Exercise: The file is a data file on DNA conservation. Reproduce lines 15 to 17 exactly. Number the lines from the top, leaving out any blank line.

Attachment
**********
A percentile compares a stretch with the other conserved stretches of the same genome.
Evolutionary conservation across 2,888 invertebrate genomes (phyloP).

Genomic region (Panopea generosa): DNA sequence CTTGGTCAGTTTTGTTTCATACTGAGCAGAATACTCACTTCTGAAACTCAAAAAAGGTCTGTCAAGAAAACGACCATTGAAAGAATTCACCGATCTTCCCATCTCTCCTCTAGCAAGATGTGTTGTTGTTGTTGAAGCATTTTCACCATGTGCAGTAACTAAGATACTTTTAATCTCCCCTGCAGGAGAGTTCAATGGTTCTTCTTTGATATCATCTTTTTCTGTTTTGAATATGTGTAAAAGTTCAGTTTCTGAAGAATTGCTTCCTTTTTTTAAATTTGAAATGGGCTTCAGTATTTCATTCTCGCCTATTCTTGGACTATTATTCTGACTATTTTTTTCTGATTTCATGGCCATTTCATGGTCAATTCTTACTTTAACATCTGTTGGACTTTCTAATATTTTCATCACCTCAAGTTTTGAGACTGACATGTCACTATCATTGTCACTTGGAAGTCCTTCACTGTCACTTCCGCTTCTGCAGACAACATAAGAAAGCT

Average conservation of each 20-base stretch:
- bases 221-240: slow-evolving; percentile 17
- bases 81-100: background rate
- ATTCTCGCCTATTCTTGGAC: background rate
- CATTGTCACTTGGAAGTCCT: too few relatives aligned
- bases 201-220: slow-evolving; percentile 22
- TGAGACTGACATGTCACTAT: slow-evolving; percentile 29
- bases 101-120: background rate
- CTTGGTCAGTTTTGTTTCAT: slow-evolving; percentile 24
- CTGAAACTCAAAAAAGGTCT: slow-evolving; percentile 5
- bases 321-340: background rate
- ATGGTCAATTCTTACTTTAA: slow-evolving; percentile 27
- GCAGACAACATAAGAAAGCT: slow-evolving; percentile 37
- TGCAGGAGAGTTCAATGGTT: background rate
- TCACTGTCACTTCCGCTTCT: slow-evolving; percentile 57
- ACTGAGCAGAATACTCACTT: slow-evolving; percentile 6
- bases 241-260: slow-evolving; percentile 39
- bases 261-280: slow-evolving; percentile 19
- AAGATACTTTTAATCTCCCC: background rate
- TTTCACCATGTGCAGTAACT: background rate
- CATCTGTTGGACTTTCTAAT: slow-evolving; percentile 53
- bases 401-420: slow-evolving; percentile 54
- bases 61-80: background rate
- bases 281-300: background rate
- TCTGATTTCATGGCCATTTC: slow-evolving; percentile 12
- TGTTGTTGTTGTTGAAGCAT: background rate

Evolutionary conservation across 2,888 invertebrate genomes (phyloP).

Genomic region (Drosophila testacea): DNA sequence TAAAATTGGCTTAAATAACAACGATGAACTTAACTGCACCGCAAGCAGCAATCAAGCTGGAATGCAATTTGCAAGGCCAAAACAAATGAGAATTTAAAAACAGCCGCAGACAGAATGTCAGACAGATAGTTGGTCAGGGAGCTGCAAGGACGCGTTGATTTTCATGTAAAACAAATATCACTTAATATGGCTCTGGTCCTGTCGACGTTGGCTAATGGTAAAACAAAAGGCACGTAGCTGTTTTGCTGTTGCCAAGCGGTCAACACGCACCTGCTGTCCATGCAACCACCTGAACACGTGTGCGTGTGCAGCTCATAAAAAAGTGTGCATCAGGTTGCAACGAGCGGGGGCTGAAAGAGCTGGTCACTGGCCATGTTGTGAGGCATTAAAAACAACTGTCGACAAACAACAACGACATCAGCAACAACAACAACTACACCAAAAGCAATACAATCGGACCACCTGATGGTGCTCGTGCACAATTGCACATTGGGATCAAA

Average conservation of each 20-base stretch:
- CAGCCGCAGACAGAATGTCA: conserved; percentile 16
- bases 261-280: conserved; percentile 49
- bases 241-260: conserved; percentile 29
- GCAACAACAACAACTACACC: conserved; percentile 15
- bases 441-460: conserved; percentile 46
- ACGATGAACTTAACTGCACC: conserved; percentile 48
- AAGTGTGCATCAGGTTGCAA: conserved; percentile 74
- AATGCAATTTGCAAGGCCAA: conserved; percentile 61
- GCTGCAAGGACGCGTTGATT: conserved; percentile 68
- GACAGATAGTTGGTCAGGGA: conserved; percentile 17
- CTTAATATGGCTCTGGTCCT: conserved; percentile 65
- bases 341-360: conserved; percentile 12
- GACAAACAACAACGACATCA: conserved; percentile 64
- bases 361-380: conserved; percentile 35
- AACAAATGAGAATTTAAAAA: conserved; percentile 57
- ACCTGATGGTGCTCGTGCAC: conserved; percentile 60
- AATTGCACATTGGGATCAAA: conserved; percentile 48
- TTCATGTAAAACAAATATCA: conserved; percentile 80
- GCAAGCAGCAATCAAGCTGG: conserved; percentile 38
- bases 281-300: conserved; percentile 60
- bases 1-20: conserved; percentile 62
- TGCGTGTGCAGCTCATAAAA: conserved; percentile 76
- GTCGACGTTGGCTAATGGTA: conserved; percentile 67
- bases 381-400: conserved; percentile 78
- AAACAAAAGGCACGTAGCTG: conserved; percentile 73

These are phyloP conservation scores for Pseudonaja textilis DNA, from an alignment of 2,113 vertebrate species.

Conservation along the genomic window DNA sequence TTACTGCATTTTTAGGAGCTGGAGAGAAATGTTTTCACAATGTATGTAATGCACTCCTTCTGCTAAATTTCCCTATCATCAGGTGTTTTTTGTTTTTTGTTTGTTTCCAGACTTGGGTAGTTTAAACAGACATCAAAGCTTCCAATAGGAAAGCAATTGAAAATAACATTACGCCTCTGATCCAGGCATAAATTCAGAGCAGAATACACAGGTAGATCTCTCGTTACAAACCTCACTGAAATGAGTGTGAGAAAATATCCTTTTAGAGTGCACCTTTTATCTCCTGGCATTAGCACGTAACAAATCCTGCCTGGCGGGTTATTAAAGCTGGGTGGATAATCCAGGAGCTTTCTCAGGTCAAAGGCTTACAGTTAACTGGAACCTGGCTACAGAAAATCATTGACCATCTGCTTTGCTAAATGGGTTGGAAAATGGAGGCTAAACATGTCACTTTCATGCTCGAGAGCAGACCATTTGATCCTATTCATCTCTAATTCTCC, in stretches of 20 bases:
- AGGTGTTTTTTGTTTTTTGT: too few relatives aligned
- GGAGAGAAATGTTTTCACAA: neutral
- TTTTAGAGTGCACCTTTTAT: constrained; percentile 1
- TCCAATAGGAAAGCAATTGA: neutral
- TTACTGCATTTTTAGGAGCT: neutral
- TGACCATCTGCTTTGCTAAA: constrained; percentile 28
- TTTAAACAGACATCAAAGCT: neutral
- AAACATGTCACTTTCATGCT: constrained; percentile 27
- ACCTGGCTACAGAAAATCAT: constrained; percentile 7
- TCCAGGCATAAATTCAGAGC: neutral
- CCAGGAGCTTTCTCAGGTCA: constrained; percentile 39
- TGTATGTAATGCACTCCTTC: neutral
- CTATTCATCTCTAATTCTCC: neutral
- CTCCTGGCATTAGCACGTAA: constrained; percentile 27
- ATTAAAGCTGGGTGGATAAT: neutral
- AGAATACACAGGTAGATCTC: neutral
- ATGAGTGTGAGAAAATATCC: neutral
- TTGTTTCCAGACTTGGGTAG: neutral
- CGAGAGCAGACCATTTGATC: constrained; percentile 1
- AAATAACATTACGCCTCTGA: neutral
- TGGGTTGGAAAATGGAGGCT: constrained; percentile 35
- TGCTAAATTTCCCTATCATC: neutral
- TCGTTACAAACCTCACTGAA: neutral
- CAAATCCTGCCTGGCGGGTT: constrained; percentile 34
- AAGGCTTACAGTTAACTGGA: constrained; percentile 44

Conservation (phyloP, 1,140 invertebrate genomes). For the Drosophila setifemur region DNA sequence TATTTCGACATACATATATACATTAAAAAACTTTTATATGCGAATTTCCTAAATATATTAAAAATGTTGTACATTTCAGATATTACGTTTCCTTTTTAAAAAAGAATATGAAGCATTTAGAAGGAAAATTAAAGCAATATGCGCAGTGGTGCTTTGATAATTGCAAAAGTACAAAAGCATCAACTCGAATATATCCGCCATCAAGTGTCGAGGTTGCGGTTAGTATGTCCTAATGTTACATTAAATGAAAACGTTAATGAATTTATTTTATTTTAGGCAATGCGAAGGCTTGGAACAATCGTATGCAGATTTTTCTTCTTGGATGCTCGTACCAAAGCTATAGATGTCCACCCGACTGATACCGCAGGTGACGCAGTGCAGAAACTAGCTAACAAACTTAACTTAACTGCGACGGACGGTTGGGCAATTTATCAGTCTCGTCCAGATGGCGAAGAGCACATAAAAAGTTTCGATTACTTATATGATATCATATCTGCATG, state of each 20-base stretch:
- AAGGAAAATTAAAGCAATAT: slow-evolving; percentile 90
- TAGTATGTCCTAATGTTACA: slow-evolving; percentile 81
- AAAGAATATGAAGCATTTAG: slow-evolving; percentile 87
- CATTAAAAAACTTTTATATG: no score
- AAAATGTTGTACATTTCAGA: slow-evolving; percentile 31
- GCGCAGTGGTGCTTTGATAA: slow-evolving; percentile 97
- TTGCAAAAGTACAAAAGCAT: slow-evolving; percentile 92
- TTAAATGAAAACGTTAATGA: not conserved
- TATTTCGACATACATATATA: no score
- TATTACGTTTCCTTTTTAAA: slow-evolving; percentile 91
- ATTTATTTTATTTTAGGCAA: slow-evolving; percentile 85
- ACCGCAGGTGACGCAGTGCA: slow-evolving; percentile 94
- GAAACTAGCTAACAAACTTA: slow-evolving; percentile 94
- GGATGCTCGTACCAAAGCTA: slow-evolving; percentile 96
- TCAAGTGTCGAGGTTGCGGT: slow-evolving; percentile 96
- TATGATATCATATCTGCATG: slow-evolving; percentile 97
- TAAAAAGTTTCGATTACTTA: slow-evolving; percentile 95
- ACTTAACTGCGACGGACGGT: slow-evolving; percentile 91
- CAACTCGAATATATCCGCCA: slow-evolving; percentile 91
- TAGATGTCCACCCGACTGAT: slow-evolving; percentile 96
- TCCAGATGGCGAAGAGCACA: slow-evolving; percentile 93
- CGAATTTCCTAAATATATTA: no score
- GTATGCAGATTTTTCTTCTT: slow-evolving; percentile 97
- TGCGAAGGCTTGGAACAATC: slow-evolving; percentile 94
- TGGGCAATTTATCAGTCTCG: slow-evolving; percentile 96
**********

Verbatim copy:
- ATGGTCAATTCTTACTTTAA: slow-evolving; percentile 27
- GCAGACAACATAAGAAAGCT: slow-evolving; percentile 37
- TGCAGGAGAGTTCAATGGTT: background rate